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Is Social Media Turning Teens into Drunken Drug Users?

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Social media is turning your kids into drug users and alcoholics, implies the annual survey by The National Center on Substance Abuse and Addiction at Columbia University. How did they reach that conclusion?

The survey questioned 2000 teens and 500 parents. Seventy percent of the teens said they spent time on social media sites every day. Of those teens, 25% admitted to drinking alcohol, and lesser percentages admitted smoking and using marijuana. The survey concluded that the 70% were five times as likely as the 30% who didn’t to drink, three times more likely to smoke, and two times more likely to use marijuana.

The immediate question that arises for this author is who are these teens who don’t tweet about their day or go on Facebook? They either have extremely strict parents or don’t have access to computers or cellphones, or maybe they don’t speak English. It’s very possible that teens that don’t use social media would be less likely to admit to these vices, being less used to sharing their personal lives with others.

The next question is, what about the 3/4 of teens on social media who don’t drink, smoke or use marijuana? Do you think that most of your usual crowd of teens haven’t done any of these things? Maybe so, but that still is a lot of really good kids using social media. If 25% is 5 times more than the norm, does that mean the norm is less than 5%? And if you flip the statistic, doesn’t it sound much more positive to say that 75% of the teens do not use drugs, smoke, or drink alcohol?

The survey claims, according to this article at WebPro News , that the reason these teens are more likely to drink, smoke or use weed is that they see pictures of other kids doing the same things online, often before they are 13 years old, and they figure if those cool kids are getting drunk and passing out, smoking cigarettes, and getting high, then they can do it, too.

First of all, teens really do not belong on Facebook or Twitter or any unsupervised use of the Internet before the age of 13. But, for older teens, do you think they have not seen other teens getting drunk, smoking, or getting high at school, at parties, at football games, or on tv or in movies? Give teens some credit. If they are taught well by their parents, they may experiment with alcohol or marijuana, but they will probably make good decisions in the end. If they don’t, it probably won’t be because of images they saw on Facebook or anywhere else.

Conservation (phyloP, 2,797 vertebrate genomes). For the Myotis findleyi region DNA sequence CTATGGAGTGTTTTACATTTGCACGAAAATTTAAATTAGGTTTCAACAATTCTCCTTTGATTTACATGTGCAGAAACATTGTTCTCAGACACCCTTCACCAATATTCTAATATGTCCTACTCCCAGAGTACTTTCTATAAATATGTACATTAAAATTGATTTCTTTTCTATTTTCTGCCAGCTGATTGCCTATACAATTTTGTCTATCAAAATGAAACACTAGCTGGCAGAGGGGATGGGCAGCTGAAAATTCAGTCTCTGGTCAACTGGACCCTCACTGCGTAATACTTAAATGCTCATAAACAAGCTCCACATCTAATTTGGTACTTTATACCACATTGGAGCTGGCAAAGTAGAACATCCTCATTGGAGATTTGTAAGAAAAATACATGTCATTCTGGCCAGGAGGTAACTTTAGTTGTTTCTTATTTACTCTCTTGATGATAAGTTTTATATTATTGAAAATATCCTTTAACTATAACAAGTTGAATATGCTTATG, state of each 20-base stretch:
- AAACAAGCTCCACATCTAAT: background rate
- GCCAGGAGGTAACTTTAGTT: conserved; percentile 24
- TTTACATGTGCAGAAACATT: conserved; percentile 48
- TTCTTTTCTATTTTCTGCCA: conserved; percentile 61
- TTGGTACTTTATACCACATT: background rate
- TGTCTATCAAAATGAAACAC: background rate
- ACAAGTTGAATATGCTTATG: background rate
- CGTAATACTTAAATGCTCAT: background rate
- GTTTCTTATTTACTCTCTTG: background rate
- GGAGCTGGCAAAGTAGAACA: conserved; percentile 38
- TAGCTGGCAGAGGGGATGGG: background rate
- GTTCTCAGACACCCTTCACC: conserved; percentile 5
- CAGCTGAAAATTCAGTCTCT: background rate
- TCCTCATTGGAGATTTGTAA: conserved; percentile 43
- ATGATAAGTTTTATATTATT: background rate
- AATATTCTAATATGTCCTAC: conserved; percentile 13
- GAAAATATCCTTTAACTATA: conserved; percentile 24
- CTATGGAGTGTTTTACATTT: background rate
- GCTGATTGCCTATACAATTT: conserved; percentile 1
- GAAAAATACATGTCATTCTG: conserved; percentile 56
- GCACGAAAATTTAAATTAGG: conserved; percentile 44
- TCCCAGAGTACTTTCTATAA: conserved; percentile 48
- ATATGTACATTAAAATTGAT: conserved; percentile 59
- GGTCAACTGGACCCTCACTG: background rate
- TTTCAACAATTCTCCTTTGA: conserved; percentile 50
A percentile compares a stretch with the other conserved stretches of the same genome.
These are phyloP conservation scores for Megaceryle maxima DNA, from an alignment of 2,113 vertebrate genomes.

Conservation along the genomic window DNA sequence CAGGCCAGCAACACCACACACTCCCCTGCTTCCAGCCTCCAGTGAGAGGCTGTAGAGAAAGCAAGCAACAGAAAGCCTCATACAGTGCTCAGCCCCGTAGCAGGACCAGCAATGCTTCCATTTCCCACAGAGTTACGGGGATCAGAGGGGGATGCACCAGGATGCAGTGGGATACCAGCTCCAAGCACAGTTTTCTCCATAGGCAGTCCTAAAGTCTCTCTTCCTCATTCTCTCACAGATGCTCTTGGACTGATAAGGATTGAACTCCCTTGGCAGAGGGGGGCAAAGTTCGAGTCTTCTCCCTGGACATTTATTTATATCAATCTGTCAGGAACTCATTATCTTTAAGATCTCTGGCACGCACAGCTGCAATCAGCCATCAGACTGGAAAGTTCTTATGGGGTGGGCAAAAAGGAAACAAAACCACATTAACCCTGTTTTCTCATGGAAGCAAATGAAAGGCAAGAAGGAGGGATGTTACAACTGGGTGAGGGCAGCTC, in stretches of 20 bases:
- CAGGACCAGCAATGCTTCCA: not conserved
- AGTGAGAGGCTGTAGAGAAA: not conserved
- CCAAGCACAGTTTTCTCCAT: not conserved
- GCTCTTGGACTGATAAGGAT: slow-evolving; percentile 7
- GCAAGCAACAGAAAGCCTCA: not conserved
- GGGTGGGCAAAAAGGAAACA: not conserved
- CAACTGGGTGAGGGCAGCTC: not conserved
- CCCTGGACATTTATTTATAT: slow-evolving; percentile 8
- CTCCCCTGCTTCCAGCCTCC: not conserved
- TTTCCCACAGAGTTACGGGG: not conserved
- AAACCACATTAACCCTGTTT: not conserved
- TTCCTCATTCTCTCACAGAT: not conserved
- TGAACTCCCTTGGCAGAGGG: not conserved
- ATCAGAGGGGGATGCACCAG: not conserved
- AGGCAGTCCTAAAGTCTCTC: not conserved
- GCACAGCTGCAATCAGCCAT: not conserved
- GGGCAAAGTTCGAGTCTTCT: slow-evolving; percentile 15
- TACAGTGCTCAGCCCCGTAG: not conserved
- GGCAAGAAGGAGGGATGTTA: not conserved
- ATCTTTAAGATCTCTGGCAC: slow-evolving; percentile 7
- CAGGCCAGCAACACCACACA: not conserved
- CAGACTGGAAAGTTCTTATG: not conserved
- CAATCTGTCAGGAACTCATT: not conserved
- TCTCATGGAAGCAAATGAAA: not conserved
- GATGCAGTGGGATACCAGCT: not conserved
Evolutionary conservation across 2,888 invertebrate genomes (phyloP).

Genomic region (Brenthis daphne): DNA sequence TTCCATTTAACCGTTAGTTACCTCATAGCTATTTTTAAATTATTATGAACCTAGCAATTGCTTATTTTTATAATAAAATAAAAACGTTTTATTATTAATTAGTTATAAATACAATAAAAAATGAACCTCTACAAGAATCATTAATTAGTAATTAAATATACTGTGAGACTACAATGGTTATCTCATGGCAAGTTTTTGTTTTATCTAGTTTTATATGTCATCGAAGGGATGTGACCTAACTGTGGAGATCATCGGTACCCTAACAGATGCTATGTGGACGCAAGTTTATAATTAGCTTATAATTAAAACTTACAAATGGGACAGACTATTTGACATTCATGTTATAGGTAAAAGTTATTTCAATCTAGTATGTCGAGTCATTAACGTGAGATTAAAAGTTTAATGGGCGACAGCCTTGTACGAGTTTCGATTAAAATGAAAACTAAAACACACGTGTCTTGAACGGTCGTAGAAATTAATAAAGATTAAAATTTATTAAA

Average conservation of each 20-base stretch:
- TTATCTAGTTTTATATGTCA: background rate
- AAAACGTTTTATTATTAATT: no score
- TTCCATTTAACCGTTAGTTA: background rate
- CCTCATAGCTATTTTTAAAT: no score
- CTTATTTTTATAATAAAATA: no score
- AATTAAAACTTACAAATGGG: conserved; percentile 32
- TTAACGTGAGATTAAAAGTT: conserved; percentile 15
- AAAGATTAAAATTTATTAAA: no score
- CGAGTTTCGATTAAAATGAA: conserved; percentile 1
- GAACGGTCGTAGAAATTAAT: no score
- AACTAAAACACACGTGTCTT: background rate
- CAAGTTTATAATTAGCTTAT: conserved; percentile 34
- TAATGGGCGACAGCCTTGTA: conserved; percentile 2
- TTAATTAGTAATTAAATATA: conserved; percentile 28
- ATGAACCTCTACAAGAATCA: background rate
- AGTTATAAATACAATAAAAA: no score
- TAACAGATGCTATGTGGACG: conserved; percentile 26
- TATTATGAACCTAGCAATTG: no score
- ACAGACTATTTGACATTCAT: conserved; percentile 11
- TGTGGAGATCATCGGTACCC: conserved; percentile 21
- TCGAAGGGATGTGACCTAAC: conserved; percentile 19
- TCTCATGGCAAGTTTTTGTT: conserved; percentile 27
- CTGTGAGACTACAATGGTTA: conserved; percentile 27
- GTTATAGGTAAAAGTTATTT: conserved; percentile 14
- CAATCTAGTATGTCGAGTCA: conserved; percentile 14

There are so many variables in this study. Are teens who drink, smoke or get high just more sociable online? Are teens who don’t drink,smoke or use marijuana just less social or open about their habits in general?

At any rate, parents should be aware of what their teens are posting online, especially when it comes to photos. If your teen is on Twitter or Facebook, get your own account and follow them. They might not like it, but they will be a lot safer, and a lot less likely to look at photos of drunken, stoned peers.

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About Rhetta Akamatsu

I am an author of non-fiction books and an online journalist. My books include Haunted Marietta, The Irish Slaves, T'ain't Nobody's Business If I Do: Blues Women Past and Present, and Sex Sells: Women in Photography and Film.
  • http://blogcritics.org/writers/dr-dreadful/ Dr Dreadful

    Same old same old. Time was when juvenile deliquency was blamed on violent movies. Then it was TV. Now, apparently, it’s Facebook. Soon it’ll be smartphones and then something else. Anything to deflect the responsibility from lax parenting.

  • Brian aka Guppusmaximus

    Yea, I also recall music & video games being a scapegoat as well. I’d say this study merely reflects that there is a lax (or imperfection) in genetics and,really, has no evidence to suggest that social media is to blame.

  • http://www.rhettaakamatsu.com Rhetta

    Agreed. I remember the same argument about comic books,too. It’s always something.